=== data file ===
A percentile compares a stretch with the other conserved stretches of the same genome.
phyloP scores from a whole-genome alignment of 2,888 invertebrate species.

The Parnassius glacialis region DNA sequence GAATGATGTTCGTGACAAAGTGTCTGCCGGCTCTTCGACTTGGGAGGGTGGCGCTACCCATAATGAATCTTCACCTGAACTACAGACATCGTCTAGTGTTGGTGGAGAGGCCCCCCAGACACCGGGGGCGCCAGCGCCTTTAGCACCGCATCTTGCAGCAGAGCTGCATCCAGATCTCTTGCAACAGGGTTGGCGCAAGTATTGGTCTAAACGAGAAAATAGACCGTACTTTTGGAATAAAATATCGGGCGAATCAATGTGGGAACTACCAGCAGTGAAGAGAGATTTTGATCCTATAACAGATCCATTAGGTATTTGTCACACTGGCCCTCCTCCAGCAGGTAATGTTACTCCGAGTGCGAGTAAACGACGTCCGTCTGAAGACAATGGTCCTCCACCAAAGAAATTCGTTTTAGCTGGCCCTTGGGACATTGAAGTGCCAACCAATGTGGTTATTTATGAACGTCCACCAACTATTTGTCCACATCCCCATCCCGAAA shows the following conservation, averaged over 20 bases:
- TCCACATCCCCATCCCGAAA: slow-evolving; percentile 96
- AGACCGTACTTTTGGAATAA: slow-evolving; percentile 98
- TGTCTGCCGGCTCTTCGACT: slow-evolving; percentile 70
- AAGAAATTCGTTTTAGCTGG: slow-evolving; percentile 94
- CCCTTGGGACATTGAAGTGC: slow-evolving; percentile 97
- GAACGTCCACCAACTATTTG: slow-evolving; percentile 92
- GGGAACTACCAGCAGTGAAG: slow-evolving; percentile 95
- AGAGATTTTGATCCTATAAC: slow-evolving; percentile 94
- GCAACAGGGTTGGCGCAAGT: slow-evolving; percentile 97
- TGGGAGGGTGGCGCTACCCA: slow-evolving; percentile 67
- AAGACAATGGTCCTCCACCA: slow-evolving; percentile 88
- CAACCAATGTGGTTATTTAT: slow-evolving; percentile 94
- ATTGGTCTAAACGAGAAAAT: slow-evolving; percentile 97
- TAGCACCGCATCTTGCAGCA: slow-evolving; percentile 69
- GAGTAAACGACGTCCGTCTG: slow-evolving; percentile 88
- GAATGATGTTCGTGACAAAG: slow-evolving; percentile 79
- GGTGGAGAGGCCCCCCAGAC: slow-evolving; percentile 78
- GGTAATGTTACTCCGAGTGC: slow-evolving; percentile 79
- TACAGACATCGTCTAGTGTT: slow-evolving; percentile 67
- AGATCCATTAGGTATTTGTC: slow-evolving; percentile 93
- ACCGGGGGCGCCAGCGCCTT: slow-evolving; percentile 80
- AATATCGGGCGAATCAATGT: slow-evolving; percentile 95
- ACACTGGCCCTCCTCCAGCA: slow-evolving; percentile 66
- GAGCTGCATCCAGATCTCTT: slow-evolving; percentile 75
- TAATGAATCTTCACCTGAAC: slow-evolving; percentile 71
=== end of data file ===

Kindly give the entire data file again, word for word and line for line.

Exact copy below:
A percentile compares a stretch with the other conserved stretches of the same genome.
phyloP scores from a whole-genome alignment of 2,888 invertebrate species.

The Parnassius glacialis region DNA sequence GAATGATGTTCGTGACAAAGTGTCTGCCGGCTCTTCGACTTGGGAGGGTGGCGCTACCCATAATGAATCTTCACCTGAACTACAGACATCGTCTAGTGTTGGTGGAGAGGCCCCCCAGACACCGGGGGCGCCAGCGCCTTTAGCACCGCATCTTGCAGCAGAGCTGCATCCAGATCTCTTGCAACAGGGTTGGCGCAAGTATTGGTCTAAACGAGAAAATAGACCGTACTTTTGGAATAAAATATCGGGCGAATCAATGTGGGAACTACCAGCAGTGAAGAGAGATTTTGATCCTATAACAGATCCATTAGGTATTTGTCACACTGGCCCTCCTCCAGCAGGTAATGTTACTCCGAGTGCGAGTAAACGACGTCCGTCTGAAGACAATGGTCCTCCACCAAAGAAATTCGTTTTAGCTGGCCCTTGGGACATTGAAGTGCCAACCAATGTGGTTATTTATGAACGTCCACCAACTATTTGTCCACATCCCCATCCCGAAA shows the following conservation, averaged over 20 bases:
- TCCACATCCCCATCCCGAAA: slow-evolving; percentile 96
- AGACCGTACTTTTGGAATAA: slow-evolving; percentile 98
- TGTCTGCCGGCTCTTCGACT: slow-evolving; percentile 70
- AAGAAATTCGTTTTAGCTGG: slow-evolving; percentile 94
- CCCTTGGGACATTGAAGTGC: slow-evolving; percentile 97
- GAACGTCCACCAACTATTTG: slow-evolving; percentile 92
- GGGAACTACCAGCAGTGAAG: slow-evolving; percentile 95
- AGAGATTTTGATCCTATAAC: slow-evolving; percentile 94
- GCAACAGGGTTGGCGCAAGT: slow-evolving; percentile 97
- TGGGAGGGTGGCGCTACCCA: slow-evolving; percentile 67
- AAGACAATGGTCCTCCACCA: slow-evolving; percentile 88
- CAACCAATGTGGTTATTTAT: slow-evolving; percentile 94
- ATTGGTCTAAACGAGAAAAT: slow-evolving; percentile 97
- TAGCACCGCATCTTGCAGCA: slow-evolving; percentile 69
- GAGTAAACGACGTCCGTCTG: slow-evolving; percentile 88
- GAATGATGTTCGTGACAAAG: slow-evolving; percentile 79
- GGTGGAGAGGCCCCCCAGAC: slow-evolving; percentile 78
- GGTAATGTTACTCCGAGTGC: slow-evolving; percentile 79
- TACAGACATCGTCTAGTGTT: slow-evolving; percentile 67
- AGATCCATTAGGTATTTGTC: slow-evolving; percentile 93
- ACCGGGGGCGCCAGCGCCTT: slow-evolving; percentile 80
- AATATCGGGCGAATCAATGT: slow-evolving; percentile 95
- ACACTGGCCCTCCTCCAGCA: slow-evolving; percentile 66
- GAGCTGCATCCAGATCTCTT: slow-evolving; percentile 75
- TAATGAATCTTCACCTGAAC: slow-evolving; percentile 71